Eyre (legal term)

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An Eyre or Iter was the name of a circuit traveled by an itinerant justice in medieval England (a Justice in Eyre), or the circuit court he presided over,[1] or the right of the king (or justices acting in his name) to visit and inspect the holdings of any vassal. The eyre involved visits and inspections at irregular intervals of the houses of all vassals in the kingdom.

The eyre of 1194, was initiated under Hubert Walter's justiciarship to restore royal justice following the anarchy of Prince John's rebellion. Within two months, justices on eyre had visited every shire in England. The Articles of Eyre appointed local knights as coroners to record crown pleas to be presented to the justices. The motivation for this administrative reform was the need to raise money for King Richard I's reconquest of Normandy. The coroners were also required to account for the wealth forfeited by the rebels and list the financial resources of each shire.[2]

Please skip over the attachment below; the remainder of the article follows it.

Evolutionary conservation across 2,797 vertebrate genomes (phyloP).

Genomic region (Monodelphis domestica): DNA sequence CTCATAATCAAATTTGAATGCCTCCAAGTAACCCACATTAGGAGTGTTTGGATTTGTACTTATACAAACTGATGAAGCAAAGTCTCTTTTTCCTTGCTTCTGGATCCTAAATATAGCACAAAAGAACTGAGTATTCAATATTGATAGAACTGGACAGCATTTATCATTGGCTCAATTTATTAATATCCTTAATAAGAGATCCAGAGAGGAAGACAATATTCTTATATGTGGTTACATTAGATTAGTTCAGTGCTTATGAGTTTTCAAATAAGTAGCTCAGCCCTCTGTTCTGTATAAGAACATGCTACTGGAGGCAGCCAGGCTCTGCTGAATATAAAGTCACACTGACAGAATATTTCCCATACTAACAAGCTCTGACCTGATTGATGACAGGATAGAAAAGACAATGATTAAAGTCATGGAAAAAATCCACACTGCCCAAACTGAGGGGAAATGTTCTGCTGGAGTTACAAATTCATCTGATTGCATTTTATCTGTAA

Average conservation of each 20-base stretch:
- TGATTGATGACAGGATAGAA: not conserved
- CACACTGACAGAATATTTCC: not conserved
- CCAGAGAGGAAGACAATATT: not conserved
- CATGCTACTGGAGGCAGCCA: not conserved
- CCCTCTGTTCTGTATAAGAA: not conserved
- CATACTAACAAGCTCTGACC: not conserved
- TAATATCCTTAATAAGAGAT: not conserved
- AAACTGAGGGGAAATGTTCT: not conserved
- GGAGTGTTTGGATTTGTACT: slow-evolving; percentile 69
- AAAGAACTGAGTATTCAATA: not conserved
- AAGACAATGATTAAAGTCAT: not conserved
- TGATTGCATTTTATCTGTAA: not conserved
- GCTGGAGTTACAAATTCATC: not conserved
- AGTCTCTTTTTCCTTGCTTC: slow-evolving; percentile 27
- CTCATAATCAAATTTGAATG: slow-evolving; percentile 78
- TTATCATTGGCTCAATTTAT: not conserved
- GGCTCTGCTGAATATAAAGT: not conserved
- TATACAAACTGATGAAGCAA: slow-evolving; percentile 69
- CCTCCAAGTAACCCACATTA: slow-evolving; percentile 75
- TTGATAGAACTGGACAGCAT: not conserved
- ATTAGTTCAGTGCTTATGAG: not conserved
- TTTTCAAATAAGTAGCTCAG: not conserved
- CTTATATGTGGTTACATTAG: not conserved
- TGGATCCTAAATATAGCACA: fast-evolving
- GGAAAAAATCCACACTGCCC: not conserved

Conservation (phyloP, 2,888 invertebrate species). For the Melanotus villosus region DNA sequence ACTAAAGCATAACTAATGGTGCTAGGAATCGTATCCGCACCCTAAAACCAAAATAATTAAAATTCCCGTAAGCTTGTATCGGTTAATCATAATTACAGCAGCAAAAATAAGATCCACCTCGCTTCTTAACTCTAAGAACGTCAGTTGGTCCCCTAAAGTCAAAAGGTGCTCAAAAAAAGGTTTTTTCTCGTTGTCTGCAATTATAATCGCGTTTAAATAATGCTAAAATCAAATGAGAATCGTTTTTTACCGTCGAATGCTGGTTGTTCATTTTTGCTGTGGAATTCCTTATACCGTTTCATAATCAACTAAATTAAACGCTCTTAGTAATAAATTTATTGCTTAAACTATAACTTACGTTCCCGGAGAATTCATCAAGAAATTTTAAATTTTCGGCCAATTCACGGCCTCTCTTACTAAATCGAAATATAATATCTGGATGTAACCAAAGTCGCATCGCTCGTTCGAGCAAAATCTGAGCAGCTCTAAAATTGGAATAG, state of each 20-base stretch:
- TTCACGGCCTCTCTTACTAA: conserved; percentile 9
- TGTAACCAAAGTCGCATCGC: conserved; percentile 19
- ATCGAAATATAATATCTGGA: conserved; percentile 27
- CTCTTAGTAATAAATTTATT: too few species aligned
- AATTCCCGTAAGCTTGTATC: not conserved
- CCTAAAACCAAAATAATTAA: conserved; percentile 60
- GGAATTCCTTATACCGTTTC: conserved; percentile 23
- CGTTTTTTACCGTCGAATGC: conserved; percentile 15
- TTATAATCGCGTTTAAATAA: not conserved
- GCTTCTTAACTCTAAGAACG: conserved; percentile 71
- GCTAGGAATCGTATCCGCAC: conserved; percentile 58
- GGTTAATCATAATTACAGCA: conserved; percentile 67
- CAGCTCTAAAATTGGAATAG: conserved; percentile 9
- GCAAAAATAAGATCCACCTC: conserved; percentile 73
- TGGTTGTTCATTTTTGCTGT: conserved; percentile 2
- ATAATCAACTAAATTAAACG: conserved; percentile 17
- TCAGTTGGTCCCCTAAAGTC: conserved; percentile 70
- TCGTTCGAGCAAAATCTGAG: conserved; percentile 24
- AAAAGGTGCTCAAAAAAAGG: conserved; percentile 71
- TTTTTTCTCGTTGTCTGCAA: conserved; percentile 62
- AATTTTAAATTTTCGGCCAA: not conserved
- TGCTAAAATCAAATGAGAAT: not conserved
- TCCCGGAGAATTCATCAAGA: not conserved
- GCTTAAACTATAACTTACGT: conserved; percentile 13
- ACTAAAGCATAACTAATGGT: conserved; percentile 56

The 1233 Eyre of Cornwall, provoked terror in the populace causing most of the population to flee into the woods.[3]

Itinerant justices[edit]

References[edit]

  1. ^ http://www.yourdictionary.com/ahd/e/e0312100.html
  2. ^ Robert C. Stacey, ‘Walter, Hubert (d. 1205)’, Oxford Dictionary of National Biography, Oxford University Press, 2004
  3. ^ http://www.the-orb.net/medieval_terms.html#e
  4. ^ Stenton, Doris Mary (1964). English Justice Between the Norman Conquest and the Great Charter 1066–1215. Philadelphia: American Philosophical Society. p. 73. 

Further reading[edit]

  • Blomefield, Francis, (1807) An Essay towards a Topographical History of the County of Norfolk: volume 6, p. 244.